** This one was mocked in a ''WesternAnimation/FairlyOddParents'' movie, where Timmy Turner enters a show which looks the same, but with the children actually acting like the toddlers they are.
** In ''WesternAnimation/AllGrownUp'' the kids are 9-13 years old but they're treated like sixteen through seventeen year olds, to the point of FridgeLogic. It's the main reason many ''WesternAnimation/{{Rugrats}}'' fans dislike it.

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* ''WesternAnimation/{{Rugrats}}'' is justified with the babies, if the babies actually acted like babies there would be no show. So they act closer to 3-5 years old except they can't communicate with the adults. On the other hand, Angelica, who is supposed to be 3, is able to communicate with the adults, and is far more articulate than a 3 year old should be. Making her a straight example.
**
example. This one was mocked in a ''WesternAnimation/FairlyOddParents'' movie, where Timmy Turner enters a show which looks the same, but with the children actually acting like the toddlers they are.
** * In ''WesternAnimation/AllGrownUp'' the kids are 9-13 years old but they're treated like sixteen through seventeen year olds, they're in their late teens, to the point of FridgeLogic. It's the main reason many ''WesternAnimation/{{Rugrats}}'' fans dislike it.



* Used frequently on ''WesternAnimation/TheSimpsons''. Was [[LampshadeHanging lampshaded]] and [[JustifiedTrope justified]] in one episode where Marge worries that Bart and Lisa (who are 10 and 8 years old, respectively) are already acting like teenagers. Homer chalks it up to all the growth hormones in food.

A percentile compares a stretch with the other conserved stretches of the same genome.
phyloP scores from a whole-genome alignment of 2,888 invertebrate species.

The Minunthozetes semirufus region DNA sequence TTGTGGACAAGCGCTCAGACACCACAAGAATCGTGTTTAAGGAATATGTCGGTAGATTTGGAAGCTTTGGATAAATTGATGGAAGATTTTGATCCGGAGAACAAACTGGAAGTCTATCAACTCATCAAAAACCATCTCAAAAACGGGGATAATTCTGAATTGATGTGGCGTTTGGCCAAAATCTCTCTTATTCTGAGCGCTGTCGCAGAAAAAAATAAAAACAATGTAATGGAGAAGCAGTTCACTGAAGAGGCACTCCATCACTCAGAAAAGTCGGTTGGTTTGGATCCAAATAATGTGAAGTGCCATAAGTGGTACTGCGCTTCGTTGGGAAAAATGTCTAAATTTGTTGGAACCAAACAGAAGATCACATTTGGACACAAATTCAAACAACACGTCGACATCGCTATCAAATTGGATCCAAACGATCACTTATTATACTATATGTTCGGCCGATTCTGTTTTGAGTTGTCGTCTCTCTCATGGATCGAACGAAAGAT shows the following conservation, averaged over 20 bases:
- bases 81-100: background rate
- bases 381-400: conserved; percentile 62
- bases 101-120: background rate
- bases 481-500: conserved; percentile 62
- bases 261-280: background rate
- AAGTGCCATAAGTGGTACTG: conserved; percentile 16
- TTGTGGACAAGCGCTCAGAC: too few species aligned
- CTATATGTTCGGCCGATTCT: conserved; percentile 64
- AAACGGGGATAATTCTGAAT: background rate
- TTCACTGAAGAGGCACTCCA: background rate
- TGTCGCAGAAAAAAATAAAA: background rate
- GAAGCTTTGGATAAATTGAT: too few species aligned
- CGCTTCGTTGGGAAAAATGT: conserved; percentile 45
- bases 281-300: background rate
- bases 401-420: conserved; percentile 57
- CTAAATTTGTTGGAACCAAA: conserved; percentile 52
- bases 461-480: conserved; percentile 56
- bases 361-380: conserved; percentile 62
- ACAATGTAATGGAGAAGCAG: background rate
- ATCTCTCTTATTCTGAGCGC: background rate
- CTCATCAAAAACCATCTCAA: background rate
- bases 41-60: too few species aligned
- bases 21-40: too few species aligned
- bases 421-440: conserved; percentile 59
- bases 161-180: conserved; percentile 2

** Of course, if the characters in the show actually aged in real time, Bart would be closer to 40 than to 10.
** Lisa in particular has read a lot of classic novels, speaks with a high level of vocabulary and is very knowledgeable about politics and history. Yes, she has a high I.Q., but she is also only eight years old! Where did she find the time to educate herself?
* ''WesternAnimation/{{Arthur}}''. Watching a group of supposedly ''eight and nine year olds'' (Arthur and his group are stated to be in the third grade, with the occasional fourth-grader) biking around a city, holding jobs, and doing things that are generally more suited for early teens doesn't really make sense. Particularly all those scenes in the Sugar Bowl without a parent in sight... and not to mention the school. Lockers and many-page reports for third graders? Seems more like a junior high than an elementary school, really. Considering Ratburn, though, he just might assign rather difficult work for third graders. One throwaway line was something like, "For today's test, identify every country on this map of the world. And as always, spelling counts."

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* Used frequently on ''WesternAnimation/TheSimpsons''. Was [[LampshadeHanging lampshaded]] and [[JustifiedTrope justified]] in one episode where Marge worries that Bart and Lisa (who are 10 and 8 years old, respectively) are already acting like teenagers. Homer chalks it up to all the growth hormones in food.
**
food. Of course, if the characters in the show actually aged in real time, Bart would be closer to 40 than to 10.
**
10. Lisa in particular has read a lot of classic novels, speaks with a high level of vocabulary and is very knowledgeable about politics and history. Yes, she has a high I.Q., but she is also only eight years old! Where did she find the time to educate herself?
* ''WesternAnimation/{{Arthur}}''. ''WesternAnimation/{{Arthur}}'':
**